Trust has been widely discussed by speakers of the World Business Forum, organized by World of Business Ideas (WOBI), in Sydney for the last two years. I am sharing the key points of three authors from their respective sessions.
Stephen M.R. Covey, author of “The Speed of Trust: The One Thing That Changes Everything” shared that Trust is about character and competence. He quoted Salesforce.com CEO Marc Benioff when asked: “What’s the most important thing to your company? Is it trust or is it growth?” and his answer was “Trust”.
In the said talk, Mr. Covey expounded on Trust with three key ideas:
- Trust is an economic driver, not merely a social virtue because Trust increases speed and reduces cost.
- Trust is the number one leadership competency needed to initiate change (more than “command and control”) because it makes the leader better in other competencies like building teams, collaboration, innovation engagement and being agile as it increases the two Trust dividends – energy and joy.
- Trust is a learnable skill with two building blocks – credibility and behavior. Credibility entails integrity, intent, capabilities, and results, while behavior is a declaration of your intent or your “why”.
Similarly, Martha Rogers, co-author of “Extreme Trust: Turning Proactive Honesty and Flawless Execution into Long-Term Profits” shared that 84% of marketers agree that building customer trust will become marketing’s primary objective as many of today’s common marketing practices are becoming “untrustable”, so increasing Trust is important to a firm’s bottom line.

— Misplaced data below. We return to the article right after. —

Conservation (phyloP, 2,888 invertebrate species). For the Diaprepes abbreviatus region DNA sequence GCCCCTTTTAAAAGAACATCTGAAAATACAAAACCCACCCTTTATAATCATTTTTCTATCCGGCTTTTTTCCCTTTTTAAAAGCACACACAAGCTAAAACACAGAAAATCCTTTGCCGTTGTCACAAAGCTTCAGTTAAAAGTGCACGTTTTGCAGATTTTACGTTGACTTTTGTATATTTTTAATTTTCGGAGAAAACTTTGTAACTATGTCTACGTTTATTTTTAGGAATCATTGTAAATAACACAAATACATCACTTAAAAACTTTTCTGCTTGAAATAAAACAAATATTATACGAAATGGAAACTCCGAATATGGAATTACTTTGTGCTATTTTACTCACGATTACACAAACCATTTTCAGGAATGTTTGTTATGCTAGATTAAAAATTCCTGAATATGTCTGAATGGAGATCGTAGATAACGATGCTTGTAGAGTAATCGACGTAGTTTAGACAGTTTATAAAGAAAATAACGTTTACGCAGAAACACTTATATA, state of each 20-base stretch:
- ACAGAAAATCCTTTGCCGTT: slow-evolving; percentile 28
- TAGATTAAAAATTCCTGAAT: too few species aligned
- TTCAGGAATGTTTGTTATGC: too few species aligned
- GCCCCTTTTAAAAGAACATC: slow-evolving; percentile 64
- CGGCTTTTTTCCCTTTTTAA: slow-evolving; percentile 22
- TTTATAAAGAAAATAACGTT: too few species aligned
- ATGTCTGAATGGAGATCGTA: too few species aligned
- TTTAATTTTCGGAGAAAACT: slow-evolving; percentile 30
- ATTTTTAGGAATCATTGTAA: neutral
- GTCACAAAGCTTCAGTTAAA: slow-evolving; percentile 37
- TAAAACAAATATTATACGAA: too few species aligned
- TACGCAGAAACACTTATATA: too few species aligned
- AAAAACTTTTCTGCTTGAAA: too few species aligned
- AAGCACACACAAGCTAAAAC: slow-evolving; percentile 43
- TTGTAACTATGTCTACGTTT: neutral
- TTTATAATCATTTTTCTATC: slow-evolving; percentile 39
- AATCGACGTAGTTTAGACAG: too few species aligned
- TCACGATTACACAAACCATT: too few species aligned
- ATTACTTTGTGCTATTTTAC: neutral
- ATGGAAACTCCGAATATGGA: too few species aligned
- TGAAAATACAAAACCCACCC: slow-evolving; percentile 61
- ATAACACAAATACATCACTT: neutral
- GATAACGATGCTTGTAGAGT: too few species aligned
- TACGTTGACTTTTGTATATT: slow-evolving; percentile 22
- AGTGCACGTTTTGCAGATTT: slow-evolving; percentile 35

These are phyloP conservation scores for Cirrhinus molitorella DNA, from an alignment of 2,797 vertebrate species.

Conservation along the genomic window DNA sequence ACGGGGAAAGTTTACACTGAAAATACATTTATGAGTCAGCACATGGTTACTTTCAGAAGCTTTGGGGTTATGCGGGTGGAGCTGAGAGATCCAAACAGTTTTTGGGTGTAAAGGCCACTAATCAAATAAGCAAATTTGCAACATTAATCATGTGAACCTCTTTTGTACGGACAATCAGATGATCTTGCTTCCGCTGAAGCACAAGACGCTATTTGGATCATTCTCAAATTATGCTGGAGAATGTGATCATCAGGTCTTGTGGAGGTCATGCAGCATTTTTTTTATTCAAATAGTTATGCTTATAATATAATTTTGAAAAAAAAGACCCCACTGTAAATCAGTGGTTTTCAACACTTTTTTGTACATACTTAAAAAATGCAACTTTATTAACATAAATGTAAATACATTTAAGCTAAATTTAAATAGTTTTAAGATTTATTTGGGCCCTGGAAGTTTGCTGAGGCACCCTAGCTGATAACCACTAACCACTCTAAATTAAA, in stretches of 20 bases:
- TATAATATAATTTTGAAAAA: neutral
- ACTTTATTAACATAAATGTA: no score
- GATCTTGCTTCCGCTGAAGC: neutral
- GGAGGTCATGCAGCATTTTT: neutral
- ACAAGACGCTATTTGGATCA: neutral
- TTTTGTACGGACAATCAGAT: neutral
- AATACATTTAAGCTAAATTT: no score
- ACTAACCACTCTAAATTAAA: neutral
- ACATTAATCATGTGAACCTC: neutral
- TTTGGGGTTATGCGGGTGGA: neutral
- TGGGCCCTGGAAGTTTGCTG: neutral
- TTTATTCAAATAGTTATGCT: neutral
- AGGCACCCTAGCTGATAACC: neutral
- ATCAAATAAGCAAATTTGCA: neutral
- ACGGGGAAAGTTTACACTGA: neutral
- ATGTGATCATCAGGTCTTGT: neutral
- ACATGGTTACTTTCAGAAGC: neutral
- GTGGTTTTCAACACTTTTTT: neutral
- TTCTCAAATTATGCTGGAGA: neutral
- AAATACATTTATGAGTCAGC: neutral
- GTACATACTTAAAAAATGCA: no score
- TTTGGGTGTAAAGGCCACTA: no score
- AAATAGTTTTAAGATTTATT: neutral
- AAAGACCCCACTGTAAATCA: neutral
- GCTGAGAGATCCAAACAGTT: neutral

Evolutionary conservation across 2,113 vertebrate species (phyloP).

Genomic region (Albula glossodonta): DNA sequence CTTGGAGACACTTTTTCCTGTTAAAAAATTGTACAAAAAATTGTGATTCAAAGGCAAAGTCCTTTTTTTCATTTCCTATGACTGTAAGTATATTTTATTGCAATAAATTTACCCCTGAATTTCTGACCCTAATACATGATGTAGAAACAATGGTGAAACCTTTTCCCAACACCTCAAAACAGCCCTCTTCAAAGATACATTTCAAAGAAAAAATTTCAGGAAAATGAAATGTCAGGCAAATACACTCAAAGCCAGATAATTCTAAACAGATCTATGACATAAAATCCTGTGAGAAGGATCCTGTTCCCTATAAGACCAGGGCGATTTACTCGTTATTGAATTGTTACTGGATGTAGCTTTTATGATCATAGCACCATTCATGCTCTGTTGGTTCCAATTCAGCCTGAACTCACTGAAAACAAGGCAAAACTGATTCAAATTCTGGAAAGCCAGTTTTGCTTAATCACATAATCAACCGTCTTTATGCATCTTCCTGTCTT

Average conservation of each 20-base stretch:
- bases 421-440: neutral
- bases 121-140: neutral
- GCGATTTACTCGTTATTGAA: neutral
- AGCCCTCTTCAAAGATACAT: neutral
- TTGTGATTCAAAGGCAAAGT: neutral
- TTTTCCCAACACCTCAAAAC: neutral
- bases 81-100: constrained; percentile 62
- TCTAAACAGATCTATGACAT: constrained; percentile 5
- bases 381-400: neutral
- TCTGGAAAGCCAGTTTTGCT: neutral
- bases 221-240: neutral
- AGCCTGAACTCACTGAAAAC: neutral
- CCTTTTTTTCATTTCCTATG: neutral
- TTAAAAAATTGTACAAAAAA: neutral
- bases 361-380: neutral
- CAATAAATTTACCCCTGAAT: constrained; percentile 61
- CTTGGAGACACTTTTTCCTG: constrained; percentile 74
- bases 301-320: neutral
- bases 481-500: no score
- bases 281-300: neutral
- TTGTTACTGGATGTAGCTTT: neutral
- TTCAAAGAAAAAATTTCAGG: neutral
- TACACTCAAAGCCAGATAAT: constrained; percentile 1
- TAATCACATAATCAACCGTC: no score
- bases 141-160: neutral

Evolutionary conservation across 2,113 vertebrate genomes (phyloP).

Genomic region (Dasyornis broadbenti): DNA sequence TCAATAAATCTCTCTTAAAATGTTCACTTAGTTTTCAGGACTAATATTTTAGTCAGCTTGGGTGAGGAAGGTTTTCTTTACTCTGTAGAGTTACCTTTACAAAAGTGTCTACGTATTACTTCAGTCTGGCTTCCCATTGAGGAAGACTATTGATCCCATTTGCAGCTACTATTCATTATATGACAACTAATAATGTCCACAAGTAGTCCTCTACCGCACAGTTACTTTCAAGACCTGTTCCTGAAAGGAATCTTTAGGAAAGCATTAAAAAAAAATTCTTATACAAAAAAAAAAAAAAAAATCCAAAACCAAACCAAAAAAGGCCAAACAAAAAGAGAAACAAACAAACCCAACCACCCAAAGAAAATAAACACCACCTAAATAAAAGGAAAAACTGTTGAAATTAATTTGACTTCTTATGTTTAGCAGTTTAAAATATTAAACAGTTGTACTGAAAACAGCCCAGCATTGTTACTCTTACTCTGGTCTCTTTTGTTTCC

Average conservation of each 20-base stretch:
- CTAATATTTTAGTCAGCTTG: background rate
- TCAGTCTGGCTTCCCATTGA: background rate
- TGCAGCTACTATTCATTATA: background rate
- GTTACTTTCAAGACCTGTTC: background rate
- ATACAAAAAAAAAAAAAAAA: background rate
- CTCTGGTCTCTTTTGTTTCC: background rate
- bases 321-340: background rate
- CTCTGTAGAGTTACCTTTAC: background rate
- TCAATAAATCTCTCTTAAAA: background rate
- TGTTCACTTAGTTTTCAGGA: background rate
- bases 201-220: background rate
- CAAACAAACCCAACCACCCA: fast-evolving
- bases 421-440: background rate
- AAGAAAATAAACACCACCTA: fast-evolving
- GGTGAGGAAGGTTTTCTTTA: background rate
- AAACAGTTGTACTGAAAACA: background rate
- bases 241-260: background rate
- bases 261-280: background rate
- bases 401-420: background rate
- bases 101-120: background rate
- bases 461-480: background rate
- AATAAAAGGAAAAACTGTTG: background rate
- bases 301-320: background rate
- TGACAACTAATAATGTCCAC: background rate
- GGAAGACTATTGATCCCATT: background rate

She shared two Trustability metrics or requirements for earning Trust: doing things right and doing the right thing proactively.
Customer satisfaction surveys are not always reliable because some are hard graders. Ms. Rogers recommended a set of customer-friendly key performance indicators (KPIs) focused on Trust that can be adopted:
- Net promoter score. This determines the customer’s willingness to recommend to others, but do note the need to identify whether the intent is to recommend significantly or a little.
- Vulnerability score. A feedback metric similar to the Negative Resolution Rate (NRR) of Amazon.
- Customer lifetime value between actual and potential.
- Customer equity.
- Return on investment (ROI) on customer.
- What is on management dashboard about customers.
In addition, Oxford Professor Rachel Botsman, author of “Who Can You Trust?” talked about Trust in the digital age. She pointed out that Trust is fundamental to every action, relationship and transaction and is the currency of interaction. When there is risk, Trust is required.
Ms. Botsman also said that Trust is highly contextual and that there are two enemies of Trust – bad character and poor information. She, therefore, specified the four connected measures of Trustworthiness – Competence and Reliability make up Capabilities or how you do things and Integrity and Benevolence make up Character or why you do things. Finally, when broken, Trust can be rebuilt in four steps:
- By being responsive
- By having empathy
- By being accountable
- By giving assurance
Trust is the new currency. Transactions can be free-flowing without interruption. Just look at the world today when many countries do not trust each other, when many companies do not trust each other, or even when relationships cannot be trusted.
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Josiah Go is Chairman and Chief Innovation Strategist of Mansmith and Fielders Inc. The next World Business Forum in Sydney will be on May 27-28, 2020.